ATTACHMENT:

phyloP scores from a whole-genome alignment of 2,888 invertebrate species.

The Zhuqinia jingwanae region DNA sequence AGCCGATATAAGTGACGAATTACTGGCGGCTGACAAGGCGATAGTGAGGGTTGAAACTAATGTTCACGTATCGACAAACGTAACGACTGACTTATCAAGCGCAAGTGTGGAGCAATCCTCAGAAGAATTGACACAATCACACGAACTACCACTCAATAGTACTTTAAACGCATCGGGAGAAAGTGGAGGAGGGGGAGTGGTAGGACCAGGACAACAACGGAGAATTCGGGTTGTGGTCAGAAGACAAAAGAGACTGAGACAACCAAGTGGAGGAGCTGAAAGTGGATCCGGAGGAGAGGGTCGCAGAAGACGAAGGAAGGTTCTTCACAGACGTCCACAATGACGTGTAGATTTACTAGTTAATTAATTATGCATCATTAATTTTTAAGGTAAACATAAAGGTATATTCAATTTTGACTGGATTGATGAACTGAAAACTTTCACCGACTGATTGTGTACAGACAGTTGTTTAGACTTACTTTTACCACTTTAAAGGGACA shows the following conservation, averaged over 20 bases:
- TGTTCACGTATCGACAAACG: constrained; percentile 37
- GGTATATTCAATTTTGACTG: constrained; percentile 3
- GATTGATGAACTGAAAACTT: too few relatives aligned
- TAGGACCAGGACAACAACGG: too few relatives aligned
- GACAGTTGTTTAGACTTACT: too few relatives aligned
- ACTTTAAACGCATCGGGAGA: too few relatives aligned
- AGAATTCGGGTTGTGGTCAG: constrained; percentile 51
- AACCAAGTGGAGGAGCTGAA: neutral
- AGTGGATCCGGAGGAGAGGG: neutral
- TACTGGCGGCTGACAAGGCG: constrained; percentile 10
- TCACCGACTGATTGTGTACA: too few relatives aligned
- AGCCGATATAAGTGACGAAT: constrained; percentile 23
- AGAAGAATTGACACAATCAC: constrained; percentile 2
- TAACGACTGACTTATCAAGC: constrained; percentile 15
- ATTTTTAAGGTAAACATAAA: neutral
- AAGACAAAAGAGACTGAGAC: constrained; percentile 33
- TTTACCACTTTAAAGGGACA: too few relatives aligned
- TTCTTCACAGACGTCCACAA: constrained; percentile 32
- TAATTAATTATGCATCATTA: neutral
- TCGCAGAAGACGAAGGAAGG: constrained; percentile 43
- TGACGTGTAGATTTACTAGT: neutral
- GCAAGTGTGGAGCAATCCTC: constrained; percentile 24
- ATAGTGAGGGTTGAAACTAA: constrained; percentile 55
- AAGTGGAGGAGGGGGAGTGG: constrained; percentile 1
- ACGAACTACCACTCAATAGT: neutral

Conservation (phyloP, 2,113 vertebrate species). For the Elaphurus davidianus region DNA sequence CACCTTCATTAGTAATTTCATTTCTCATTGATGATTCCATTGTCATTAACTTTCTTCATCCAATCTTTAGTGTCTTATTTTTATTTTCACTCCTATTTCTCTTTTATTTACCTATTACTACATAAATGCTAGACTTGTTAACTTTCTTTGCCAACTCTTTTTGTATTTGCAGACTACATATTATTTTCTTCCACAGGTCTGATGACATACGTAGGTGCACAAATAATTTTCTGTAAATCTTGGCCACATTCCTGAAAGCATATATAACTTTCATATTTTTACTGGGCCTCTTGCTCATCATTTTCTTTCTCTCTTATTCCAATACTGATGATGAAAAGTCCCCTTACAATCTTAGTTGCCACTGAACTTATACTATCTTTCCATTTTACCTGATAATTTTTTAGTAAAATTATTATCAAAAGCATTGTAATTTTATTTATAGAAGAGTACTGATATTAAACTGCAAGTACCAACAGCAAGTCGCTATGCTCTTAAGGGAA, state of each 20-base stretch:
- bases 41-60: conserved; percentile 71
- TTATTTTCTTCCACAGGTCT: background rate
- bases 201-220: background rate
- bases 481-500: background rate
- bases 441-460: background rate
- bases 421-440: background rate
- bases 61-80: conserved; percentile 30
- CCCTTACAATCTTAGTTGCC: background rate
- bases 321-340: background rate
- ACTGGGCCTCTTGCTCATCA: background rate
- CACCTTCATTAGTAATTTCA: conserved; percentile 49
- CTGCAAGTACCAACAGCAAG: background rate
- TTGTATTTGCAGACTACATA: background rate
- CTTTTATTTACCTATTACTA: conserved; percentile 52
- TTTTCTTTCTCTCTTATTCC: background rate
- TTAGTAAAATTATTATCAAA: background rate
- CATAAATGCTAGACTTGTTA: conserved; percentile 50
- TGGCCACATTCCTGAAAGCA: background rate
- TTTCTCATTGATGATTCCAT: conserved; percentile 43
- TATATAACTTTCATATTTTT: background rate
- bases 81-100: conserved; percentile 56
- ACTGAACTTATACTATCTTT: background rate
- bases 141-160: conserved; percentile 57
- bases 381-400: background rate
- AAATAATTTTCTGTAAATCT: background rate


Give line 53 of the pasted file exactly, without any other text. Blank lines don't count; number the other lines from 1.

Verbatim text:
- AAATAATTTTCTGTAAATCT: background rate